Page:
Students in lower classes had no inkling of the incident
Tension gripped Armenian Street in Parry's Corner on Thursday as word spread that a teacher had been murdered in a private school in the area. The St. Mary's Anglo Indian Higher Secondary School which is nestled behind a church is 167 years old. Around 1,500 students study in the school.
The class IX student, who carried a kitchen knife, had attacked a teacher, Uma Maheshwari, while she was correcting notes in a classroom on the first floor of the building. According to a police officer investigating the case, the boy had purchased the knife on Tuesday from a shop for Rs.20 and planned to carry out the act on Wednesday itself.
By noon, parents gathered in front of the school while shocked teachers huddled in a classroom on the first floor. Teachers and parents repeatedly said the incident had caught them by surprise.
Most of the parents and the few teachers who were present in the school repeatedly used phrases such as “it is unbelievable,” “we are shocked,” “we are all upset,” and “we cannot believe how this happened.” The school declared holiday after the lunch break around 11.30 a.m.
N. Punitha and her husband, residents of Broadway, came to the school after hearing from their son, who is in class XII, about the incident. “My son's class was writing a revision test when the students heard the ambulance siren. He told us that the students became agitated on seeing the school authorities scurrying around. The students learnt that a teacher had been injured and that the school had closed for the day. She was a nice teacher. We learnt that the teacher had died, so we rushed to the school.”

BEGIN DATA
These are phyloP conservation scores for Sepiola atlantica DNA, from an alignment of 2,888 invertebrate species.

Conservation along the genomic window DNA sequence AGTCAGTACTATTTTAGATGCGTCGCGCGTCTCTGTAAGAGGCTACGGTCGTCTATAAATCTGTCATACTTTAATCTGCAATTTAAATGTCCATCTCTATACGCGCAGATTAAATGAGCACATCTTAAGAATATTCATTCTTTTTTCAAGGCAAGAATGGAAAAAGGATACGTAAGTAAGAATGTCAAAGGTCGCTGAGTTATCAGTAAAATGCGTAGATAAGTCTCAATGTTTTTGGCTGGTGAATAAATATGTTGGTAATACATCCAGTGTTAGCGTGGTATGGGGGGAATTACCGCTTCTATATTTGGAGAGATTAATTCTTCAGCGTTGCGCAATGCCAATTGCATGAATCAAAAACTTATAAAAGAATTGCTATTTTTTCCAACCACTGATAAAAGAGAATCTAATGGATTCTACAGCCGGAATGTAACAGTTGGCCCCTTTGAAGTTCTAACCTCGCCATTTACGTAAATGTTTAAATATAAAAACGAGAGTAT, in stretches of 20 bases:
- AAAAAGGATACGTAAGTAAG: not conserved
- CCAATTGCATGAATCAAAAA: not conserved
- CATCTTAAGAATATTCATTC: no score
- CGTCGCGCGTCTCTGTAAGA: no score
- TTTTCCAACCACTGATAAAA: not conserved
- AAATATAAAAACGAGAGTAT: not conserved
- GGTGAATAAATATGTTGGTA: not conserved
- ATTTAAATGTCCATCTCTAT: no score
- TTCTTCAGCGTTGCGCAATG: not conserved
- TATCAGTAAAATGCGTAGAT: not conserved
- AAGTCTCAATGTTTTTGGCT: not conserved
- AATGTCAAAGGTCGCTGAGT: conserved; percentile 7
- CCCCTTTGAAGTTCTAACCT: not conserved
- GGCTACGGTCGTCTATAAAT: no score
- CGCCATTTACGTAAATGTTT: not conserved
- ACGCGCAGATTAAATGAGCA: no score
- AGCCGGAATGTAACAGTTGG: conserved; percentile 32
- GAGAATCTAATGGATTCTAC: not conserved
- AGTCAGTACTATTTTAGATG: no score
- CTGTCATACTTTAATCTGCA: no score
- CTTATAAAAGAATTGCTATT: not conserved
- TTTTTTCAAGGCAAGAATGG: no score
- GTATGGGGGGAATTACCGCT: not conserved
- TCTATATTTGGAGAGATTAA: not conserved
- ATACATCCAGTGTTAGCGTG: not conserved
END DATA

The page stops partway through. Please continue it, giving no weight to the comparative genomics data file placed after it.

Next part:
According to several parents who had gathered at the school, there have been no complaints about harsh disciplining of students. N.G. Harikrishnan, alumnus and father of two sons who are studying in the school, became emotional. “It's upsetting. I can't believe something like this could have happened in the school,” he said.
Agitated parents blamed it on the influence of cinema. “This is a big disappointment to us. What culture is this? Ban songs like Kolaveri which have a bad influence on children,” said Nath, a parent. Another parent said, “The school ensured that the boys are good [disciplined]. We had no complaints against the teachers.”
While adults discussed the issue and gathered in groups near the school, students in the lower classes had no inkling of the incident. A class VII student who was waiting outside the school gate said he did not know why the school had declared holiday. When asked why he was waiting he said, “I am waiting for the driver of our school van. He is inside the school. The boys sent me to fetch him.”